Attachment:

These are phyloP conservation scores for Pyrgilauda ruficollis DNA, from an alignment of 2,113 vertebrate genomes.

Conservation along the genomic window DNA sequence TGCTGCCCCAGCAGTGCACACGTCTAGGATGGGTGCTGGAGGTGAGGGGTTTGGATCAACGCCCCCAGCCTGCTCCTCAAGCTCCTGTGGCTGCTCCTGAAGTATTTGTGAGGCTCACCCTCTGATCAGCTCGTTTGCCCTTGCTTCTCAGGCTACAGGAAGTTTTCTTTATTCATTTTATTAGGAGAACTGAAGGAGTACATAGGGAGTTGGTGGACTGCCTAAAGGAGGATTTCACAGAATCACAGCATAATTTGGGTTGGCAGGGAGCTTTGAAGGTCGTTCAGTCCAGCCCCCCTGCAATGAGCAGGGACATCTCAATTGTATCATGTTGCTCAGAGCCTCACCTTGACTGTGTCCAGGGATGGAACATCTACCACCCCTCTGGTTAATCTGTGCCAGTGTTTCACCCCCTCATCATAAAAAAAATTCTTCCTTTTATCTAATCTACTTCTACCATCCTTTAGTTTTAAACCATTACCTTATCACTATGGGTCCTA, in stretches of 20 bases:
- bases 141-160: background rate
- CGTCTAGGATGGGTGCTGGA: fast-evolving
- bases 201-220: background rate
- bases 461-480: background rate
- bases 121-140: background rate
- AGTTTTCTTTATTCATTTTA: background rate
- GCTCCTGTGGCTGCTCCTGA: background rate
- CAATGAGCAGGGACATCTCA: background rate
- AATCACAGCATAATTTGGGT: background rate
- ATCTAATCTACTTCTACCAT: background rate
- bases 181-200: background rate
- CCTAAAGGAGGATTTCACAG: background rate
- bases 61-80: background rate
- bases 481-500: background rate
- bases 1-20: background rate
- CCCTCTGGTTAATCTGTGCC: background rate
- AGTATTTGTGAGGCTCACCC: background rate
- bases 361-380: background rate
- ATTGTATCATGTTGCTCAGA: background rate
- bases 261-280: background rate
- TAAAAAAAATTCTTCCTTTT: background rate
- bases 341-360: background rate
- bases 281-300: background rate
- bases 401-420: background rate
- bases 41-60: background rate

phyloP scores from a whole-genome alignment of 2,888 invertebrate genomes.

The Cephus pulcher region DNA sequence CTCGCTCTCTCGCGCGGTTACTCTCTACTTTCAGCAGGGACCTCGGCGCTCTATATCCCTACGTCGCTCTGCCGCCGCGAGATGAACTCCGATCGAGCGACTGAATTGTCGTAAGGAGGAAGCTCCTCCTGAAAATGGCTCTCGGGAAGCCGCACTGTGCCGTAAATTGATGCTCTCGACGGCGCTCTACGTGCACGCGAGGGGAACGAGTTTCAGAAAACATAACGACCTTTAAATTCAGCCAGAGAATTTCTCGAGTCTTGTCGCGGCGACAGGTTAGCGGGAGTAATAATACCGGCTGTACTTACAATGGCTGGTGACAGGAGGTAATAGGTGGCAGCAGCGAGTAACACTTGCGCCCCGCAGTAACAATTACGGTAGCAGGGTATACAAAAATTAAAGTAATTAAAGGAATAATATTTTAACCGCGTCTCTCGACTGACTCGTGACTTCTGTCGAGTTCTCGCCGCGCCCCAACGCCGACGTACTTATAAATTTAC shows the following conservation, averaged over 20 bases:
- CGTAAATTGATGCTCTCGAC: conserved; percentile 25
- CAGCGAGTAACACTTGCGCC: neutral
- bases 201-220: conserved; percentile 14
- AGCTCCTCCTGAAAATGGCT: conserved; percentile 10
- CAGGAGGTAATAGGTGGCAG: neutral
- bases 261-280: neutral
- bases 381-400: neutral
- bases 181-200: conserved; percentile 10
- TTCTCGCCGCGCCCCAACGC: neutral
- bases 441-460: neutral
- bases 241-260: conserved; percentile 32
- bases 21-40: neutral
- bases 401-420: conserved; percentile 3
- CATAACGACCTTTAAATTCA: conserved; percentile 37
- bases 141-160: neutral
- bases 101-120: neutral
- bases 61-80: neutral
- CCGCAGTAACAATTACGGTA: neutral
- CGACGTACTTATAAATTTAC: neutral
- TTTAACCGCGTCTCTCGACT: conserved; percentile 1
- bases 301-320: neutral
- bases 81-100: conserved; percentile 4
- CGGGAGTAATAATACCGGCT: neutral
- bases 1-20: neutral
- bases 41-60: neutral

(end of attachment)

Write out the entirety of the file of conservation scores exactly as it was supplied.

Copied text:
These are phyloP conservation scores for Pyrgilauda ruficollis DNA, from an alignment of 2,113 vertebrate genomes.

Conservation along the genomic window DNA sequence TGCTGCCCCAGCAGTGCACACGTCTAGGATGGGTGCTGGAGGTGAGGGGTTTGGATCAACGCCCCCAGCCTGCTCCTCAAGCTCCTGTGGCTGCTCCTGAAGTATTTGTGAGGCTCACCCTCTGATCAGCTCGTTTGCCCTTGCTTCTCAGGCTACAGGAAGTTTTCTTTATTCATTTTATTAGGAGAACTGAAGGAGTACATAGGGAGTTGGTGGACTGCCTAAAGGAGGATTTCACAGAATCACAGCATAATTTGGGTTGGCAGGGAGCTTTGAAGGTCGTTCAGTCCAGCCCCCCTGCAATGAGCAGGGACATCTCAATTGTATCATGTTGCTCAGAGCCTCACCTTGACTGTGTCCAGGGATGGAACATCTACCACCCCTCTGGTTAATCTGTGCCAGTGTTTCACCCCCTCATCATAAAAAAAATTCTTCCTTTTATCTAATCTACTTCTACCATCCTTTAGTTTTAAACCATTACCTTATCACTATGGGTCCTA, in stretches of 20 bases:
- bases 141-160: background rate
- CGTCTAGGATGGGTGCTGGA: fast-evolving
- bases 201-220: background rate
- bases 461-480: background rate
- bases 121-140: background rate
- AGTTTTCTTTATTCATTTTA: background rate
- GCTCCTGTGGCTGCTCCTGA: background rate
- CAATGAGCAGGGACATCTCA: background rate
- AATCACAGCATAATTTGGGT: background rate
- ATCTAATCTACTTCTACCAT: background rate
- bases 181-200: background rate
- CCTAAAGGAGGATTTCACAG: background rate
- bases 61-80: background rate
- bases 481-500: background rate
- bases 1-20: background rate
- CCCTCTGGTTAATCTGTGCC: background rate
- AGTATTTGTGAGGCTCACCC: background rate
- bases 361-380: background rate
- ATTGTATCATGTTGCTCAGA: background rate
- bases 261-280: background rate
- TAAAAAAAATTCTTCCTTTT: background rate
- bases 341-360: background rate
- bases 281-300: background rate
- bases 401-420: background rate
- bases 41-60: background rate

phyloP scores from a whole-genome alignment of 2,888 invertebrate genomes.

The Cephus pulcher region DNA sequence CTCGCTCTCTCGCGCGGTTACTCTCTACTTTCAGCAGGGACCTCGGCGCTCTATATCCCTACGTCGCTCTGCCGCCGCGAGATGAACTCCGATCGAGCGACTGAATTGTCGTAAGGAGGAAGCTCCTCCTGAAAATGGCTCTCGGGAAGCCGCACTGTGCCGTAAATTGATGCTCTCGACGGCGCTCTACGTGCACGCGAGGGGAACGAGTTTCAGAAAACATAACGACCTTTAAATTCAGCCAGAGAATTTCTCGAGTCTTGTCGCGGCGACAGGTTAGCGGGAGTAATAATACCGGCTGTACTTACAATGGCTGGTGACAGGAGGTAATAGGTGGCAGCAGCGAGTAACACTTGCGCCCCGCAGTAACAATTACGGTAGCAGGGTATACAAAAATTAAAGTAATTAAAGGAATAATATTTTAACCGCGTCTCTCGACTGACTCGTGACTTCTGTCGAGTTCTCGCCGCGCCCCAACGCCGACGTACTTATAAATTTAC shows the following conservation, averaged over 20 bases:
- CGTAAATTGATGCTCTCGAC: conserved; percentile 25
- CAGCGAGTAACACTTGCGCC: neutral
- bases 201-220: conserved; percentile 14
- AGCTCCTCCTGAAAATGGCT: conserved; percentile 10
- CAGGAGGTAATAGGTGGCAG: neutral
- bases 261-280: neutral
- bases 381-400: neutral
- bases 181-200: conserved; percentile 10
- TTCTCGCCGCGCCCCAACGC: neutral
- bases 441-460: neutral
- bases 241-260: conserved; percentile 32
- bases 21-40: neutral
- bases 401-420: conserved; percentile 3
- CATAACGACCTTTAAATTCA: conserved; percentile 37
- bases 141-160: neutral
- bases 101-120: neutral
- bases 61-80: neutral
- CCGCAGTAACAATTACGGTA: neutral
- CGACGTACTTATAAATTTAC: neutral
- TTTAACCGCGTCTCTCGACT: conserved; percentile 1
- bases 301-320: neutral
- bases 81-100: conserved; percentile 4
- CGGGAGTAATAATACCGGCT: neutral
- bases 1-20: neutral
- bases 41-60: neutral